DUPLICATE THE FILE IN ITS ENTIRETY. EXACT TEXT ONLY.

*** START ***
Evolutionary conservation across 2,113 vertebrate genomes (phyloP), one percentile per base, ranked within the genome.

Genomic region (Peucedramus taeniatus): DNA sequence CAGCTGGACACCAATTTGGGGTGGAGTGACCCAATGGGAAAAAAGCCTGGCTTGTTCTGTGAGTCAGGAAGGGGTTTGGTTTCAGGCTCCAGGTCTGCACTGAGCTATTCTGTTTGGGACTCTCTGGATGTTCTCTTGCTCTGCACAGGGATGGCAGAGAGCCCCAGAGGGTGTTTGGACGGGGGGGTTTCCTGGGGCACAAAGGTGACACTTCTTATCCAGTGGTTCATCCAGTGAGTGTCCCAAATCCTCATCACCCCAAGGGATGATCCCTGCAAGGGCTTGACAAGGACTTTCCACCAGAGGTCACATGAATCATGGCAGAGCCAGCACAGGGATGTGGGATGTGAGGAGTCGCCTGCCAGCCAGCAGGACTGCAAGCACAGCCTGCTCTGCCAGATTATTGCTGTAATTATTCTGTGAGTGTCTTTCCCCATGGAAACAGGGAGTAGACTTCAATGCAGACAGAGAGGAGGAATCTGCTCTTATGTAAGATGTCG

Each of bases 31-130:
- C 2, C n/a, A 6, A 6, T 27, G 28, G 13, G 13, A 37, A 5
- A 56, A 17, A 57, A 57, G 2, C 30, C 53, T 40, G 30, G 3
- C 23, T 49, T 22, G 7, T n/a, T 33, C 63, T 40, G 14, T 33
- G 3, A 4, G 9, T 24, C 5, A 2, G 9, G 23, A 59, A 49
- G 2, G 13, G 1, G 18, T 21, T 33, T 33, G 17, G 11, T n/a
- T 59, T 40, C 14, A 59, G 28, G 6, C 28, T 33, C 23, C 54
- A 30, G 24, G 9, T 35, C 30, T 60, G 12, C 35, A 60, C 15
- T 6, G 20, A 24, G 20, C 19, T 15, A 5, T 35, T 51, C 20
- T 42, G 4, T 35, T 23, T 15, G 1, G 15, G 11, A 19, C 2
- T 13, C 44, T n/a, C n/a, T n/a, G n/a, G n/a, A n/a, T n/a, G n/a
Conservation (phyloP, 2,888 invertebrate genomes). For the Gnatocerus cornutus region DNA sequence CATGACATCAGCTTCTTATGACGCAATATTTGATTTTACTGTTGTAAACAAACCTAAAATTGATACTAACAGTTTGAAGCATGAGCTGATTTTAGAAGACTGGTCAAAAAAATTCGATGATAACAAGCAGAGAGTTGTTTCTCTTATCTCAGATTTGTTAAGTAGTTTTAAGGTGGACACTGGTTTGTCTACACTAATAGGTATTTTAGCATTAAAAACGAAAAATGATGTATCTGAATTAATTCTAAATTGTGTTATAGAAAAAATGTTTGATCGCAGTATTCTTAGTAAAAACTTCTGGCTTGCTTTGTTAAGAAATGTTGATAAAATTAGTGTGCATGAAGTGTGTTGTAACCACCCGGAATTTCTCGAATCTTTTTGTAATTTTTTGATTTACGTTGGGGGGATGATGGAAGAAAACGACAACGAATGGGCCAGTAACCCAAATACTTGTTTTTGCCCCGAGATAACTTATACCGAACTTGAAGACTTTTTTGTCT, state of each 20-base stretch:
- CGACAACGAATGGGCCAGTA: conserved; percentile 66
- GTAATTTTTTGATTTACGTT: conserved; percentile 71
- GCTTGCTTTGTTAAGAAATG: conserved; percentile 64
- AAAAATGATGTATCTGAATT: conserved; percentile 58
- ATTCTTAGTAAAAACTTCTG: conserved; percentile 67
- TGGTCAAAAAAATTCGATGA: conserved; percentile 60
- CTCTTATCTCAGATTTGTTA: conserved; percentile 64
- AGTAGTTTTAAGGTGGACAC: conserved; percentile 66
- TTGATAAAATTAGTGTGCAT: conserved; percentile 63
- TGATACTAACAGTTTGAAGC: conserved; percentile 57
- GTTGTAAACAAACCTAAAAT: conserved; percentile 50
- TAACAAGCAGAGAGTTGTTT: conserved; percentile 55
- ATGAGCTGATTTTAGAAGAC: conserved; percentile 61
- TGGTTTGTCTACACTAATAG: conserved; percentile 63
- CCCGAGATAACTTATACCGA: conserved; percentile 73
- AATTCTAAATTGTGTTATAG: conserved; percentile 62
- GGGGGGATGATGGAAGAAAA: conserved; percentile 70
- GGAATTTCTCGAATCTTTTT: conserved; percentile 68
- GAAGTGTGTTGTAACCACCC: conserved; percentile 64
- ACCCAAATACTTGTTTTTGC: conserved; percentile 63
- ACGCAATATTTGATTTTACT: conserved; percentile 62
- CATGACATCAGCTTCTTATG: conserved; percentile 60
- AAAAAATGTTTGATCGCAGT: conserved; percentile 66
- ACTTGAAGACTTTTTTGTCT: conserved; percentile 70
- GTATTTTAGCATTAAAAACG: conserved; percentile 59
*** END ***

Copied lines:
Evolutionary conservation across 2,113 vertebrate genomes (phyloP), one percentile per base, ranked within the genome.

Genomic region (Peucedramus taeniatus): DNA sequence CAGCTGGACACCAATTTGGGGTGGAGTGACCCAATGGGAAAAAAGCCTGGCTTGTTCTGTGAGTCAGGAAGGGGTTTGGTTTCAGGCTCCAGGTCTGCACTGAGCTATTCTGTTTGGGACTCTCTGGATGTTCTCTTGCTCTGCACAGGGATGGCAGAGAGCCCCAGAGGGTGTTTGGACGGGGGGGTTTCCTGGGGCACAAAGGTGACACTTCTTATCCAGTGGTTCATCCAGTGAGTGTCCCAAATCCTCATCACCCCAAGGGATGATCCCTGCAAGGGCTTGACAAGGACTTTCCACCAGAGGTCACATGAATCATGGCAGAGCCAGCACAGGGATGTGGGATGTGAGGAGTCGCCTGCCAGCCAGCAGGACTGCAAGCACAGCCTGCTCTGCCAGATTATTGCTGTAATTATTCTGTGAGTGTCTTTCCCCATGGAAACAGGGAGTAGACTTCAATGCAGACAGAGAGGAGGAATCTGCTCTTATGTAAGATGTCG

Each of bases 31-130:
- C 2, C n/a, A 6, A 6, T 27, G 28, G 13, G 13, A 37, A 5
- A 56, A 17, A 57, A 57, G 2, C 30, C 53, T 40, G 30, G 3
- C 23, T 49, T 22, G 7, T n/a, T 33, C 63, T 40, G 14, T 33
- G 3, A 4, G 9, T 24, C 5, A 2, G 9, G 23, A 59, A 49
- G 2, G 13, G 1, G 18, T 21, T 33, T 33, G 17, G 11, T n/a
- T 59, T 40, C 14, A 59, G 28, G 6, C 28, T 33, C 23, C 54
- A 30, G 24, G 9, T 35, C 30, T 60, G 12, C 35, A 60, C 15
- T 6, G 20, A 24, G 20, C 19, T 15, A 5, T 35, T 51, C 20
- T 42, G 4, T 35, T 23, T 15, G 1, G 15, G 11, A 19, C 2
- T 13, C 44, T n/a, C n/a, T n/a, G n/a, G n/a, A n/a, T n/a, G n/a
Conservation (phyloP, 2,888 invertebrate genomes). For the Gnatocerus cornutus region DNA sequence CATGACATCAGCTTCTTATGACGCAATATTTGATTTTACTGTTGTAAACAAACCTAAAATTGATACTAACAGTTTGAAGCATGAGCTGATTTTAGAAGACTGGTCAAAAAAATTCGATGATAACAAGCAGAGAGTTGTTTCTCTTATCTCAGATTTGTTAAGTAGTTTTAAGGTGGACACTGGTTTGTCTACACTAATAGGTATTTTAGCATTAAAAACGAAAAATGATGTATCTGAATTAATTCTAAATTGTGTTATAGAAAAAATGTTTGATCGCAGTATTCTTAGTAAAAACTTCTGGCTTGCTTTGTTAAGAAATGTTGATAAAATTAGTGTGCATGAAGTGTGTTGTAACCACCCGGAATTTCTCGAATCTTTTTGTAATTTTTTGATTTACGTTGGGGGGATGATGGAAGAAAACGACAACGAATGGGCCAGTAACCCAAATACTTGTTTTTGCCCCGAGATAACTTATACCGAACTTGAAGACTTTTTTGTCT, state of each 20-base stretch:
- CGACAACGAATGGGCCAGTA: conserved; percentile 66
- GTAATTTTTTGATTTACGTT: conserved; percentile 71
- GCTTGCTTTGTTAAGAAATG: conserved; percentile 64
- AAAAATGATGTATCTGAATT: conserved; percentile 58
- ATTCTTAGTAAAAACTTCTG: conserved; percentile 67
- TGGTCAAAAAAATTCGATGA: conserved; percentile 60
- CTCTTATCTCAGATTTGTTA: conserved; percentile 64
- AGTAGTTTTAAGGTGGACAC: conserved; percentile 66
- TTGATAAAATTAGTGTGCAT: conserved; percentile 63
- TGATACTAACAGTTTGAAGC: conserved; percentile 57
- GTTGTAAACAAACCTAAAAT: conserved; percentile 50
- TAACAAGCAGAGAGTTGTTT: conserved; percentile 55
- ATGAGCTGATTTTAGAAGAC: conserved; percentile 61
- TGGTTTGTCTACACTAATAG: conserved; percentile 63
- CCCGAGATAACTTATACCGA: conserved; percentile 73
- AATTCTAAATTGTGTTATAG: conserved; percentile 62
- GGGGGGATGATGGAAGAAAA: conserved; percentile 70
- GGAATTTCTCGAATCTTTTT: conserved; percentile 68
- GAAGTGTGTTGTAACCACCC: conserved; percentile 64
- ACCCAAATACTTGTTTTTGC: conserved; percentile 63
- ACGCAATATTTGATTTTACT: conserved; percentile 62
- CATGACATCAGCTTCTTATG: conserved; percentile 60
- AAAAAATGTTTGATCGCAGT: conserved; percentile 66
- ACTTGAAGACTTTTTTGTCT: conserved; percentile 70
- GTATTTTAGCATTAAAAACG: conserved; percentile 59